• Concerned with rules, formal and informal

  • But narrow view of law

    • As framework / environment for parties

    • As an input / tool

    • As a site for contest: courts, tribunals


Law as regulation l.jpg

Law as Regulation

  • Law and Labour Market Regulation

  • Meeting ground for labour law / IR

  • Broader scope - beyond empl relationship

  • Wider range of regulatory influences

    • Though still largely state-centred

    • Focused on formal legal processes


An alternative approach to law l.jpg

An Alternative Approach to Law

Sociology of Law /Socio-Legal Studies


The sociology of law l.jpg

The Sociology of Law

Eugen Ehrlich

Fundamental Principles of the Sociology of Law 1913 (trans 1937)

  • Law is not socially autonomous

  • Law is effective only as social norms

    “the enforceable contract does not rule the world to the extent that it is being enforced by the authorities, but to the extent that it has become a rule of conduct.”


Slide17 l.jpg

Ehrlich

  • Law is not the exclusive product of the state

    • Legal pluralism

    • Organisations develop their own “inner order of the association”

  • Legal institutions are social institutions

    • Courts decide by “norms for decision”

    • concretised into “technical legal propositions”

    • But these are never directly applied in practice


Modern sociology of law socio legal studies l.jpg

Modern Sociology of Law / Socio-Legal Studies

Cotterrell:

1. Law is irreducibly social

Law is “an aspect of social relationships in general”

2. Knowledge of law is empirically grounded

“based on observation of the diversity and detail” of “actual historical patterns (not abstract relations)

3. Study of law is systematic

from specific to general: “assess the significance of particularities in a wider perspective”


Postulates of socio legal studies l.jpg

Postulates of Socio-Legal Studies [?]

  • Law is part of society

    • Legal rules are social products

  • Law operates through social norms

    • No independent legitimation effect

  • Legally derived norms operate in specific contexts

    • “semi-autononomous social field” (Moore)

  • Legal institutions are sites of particular social relations

    • Courts etc influenced by economy & polity

  • Development of legal rules is a social practice carried out by a technocratic elite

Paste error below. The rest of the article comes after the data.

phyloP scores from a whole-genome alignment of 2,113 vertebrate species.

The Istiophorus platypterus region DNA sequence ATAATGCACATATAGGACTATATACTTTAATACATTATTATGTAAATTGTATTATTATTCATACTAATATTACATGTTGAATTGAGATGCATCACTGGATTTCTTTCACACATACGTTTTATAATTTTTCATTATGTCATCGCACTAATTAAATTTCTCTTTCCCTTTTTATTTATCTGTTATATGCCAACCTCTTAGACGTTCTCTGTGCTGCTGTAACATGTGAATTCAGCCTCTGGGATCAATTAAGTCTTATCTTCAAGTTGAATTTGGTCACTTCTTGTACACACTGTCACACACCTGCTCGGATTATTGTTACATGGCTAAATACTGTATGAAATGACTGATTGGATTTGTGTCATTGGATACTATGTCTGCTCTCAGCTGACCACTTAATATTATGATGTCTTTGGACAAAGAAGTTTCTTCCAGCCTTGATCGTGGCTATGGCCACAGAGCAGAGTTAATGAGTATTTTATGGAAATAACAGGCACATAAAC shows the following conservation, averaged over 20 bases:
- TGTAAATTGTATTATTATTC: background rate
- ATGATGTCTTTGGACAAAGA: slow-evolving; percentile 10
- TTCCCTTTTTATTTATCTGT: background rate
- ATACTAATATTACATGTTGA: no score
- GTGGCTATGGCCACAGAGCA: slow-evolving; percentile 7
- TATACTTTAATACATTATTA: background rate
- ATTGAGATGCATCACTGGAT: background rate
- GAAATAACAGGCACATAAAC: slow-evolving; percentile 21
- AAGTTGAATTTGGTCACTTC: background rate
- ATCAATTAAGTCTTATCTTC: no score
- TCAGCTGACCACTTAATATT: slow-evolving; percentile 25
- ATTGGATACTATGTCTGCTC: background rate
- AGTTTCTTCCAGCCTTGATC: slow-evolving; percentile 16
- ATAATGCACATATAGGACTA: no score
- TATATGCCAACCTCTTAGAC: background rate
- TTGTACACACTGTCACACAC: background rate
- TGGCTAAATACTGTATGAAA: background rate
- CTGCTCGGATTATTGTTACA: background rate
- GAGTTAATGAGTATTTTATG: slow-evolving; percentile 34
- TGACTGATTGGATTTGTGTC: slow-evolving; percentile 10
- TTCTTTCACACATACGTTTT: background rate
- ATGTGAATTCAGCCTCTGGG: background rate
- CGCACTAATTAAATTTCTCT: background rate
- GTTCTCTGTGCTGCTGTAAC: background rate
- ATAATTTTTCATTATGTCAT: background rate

Scope of sociology of law research l.jpg

Scope of sociology of law research

  • Effectiveness of law in controlling behaviour

    • law and social control

  • Influence of legal change on society

    • impact studies

  • Effectiveness of legal procedures - courts etc

    • legal process

  • Effect of social change on law

    • responsiveness

  • Law’s effect on social inequality


Sociological approaches to law l.jpg

Sociological approaches to law

(Banakar)


A sociology of labour law l.jpg

A sociology of labour law

Hugo Sinzheimer

Otto Kahn-Freund

  • Historical and comparative analysis

  • Descriptive account of norms regulating actual behaviour - empirical

  • Critical analysis of relationship between formal rules and social practices - gap

  • Theoretical synthesis - material foundations of legal ideology


Scope for development of law as regulation l.jpg

Scope for development of law as regulation

  • Social institutionalist approach

    • effect through social embeddedness

  • Pluralism

    • ‘deprivileging’ law

    • focus on social norms


Examples of sociological approach to labour law l.jpg

Examples of sociological approach to labour law

Australia at work project

(WRC, Sydney)

  • “the nature of the lived reality of employment contracts”

  • workers’ knowledge & perception of the legal instruments governing them


Slide25 l.jpg

Fidelity at the workplace

  • Implied duty under contract of employment

    • use of employer’s property

    • conflicts of interest

      • business opportunities

      • secret profits

  • Employer policies

  • Training

  • Workplace culture

  • Social norms - moral values


  • Login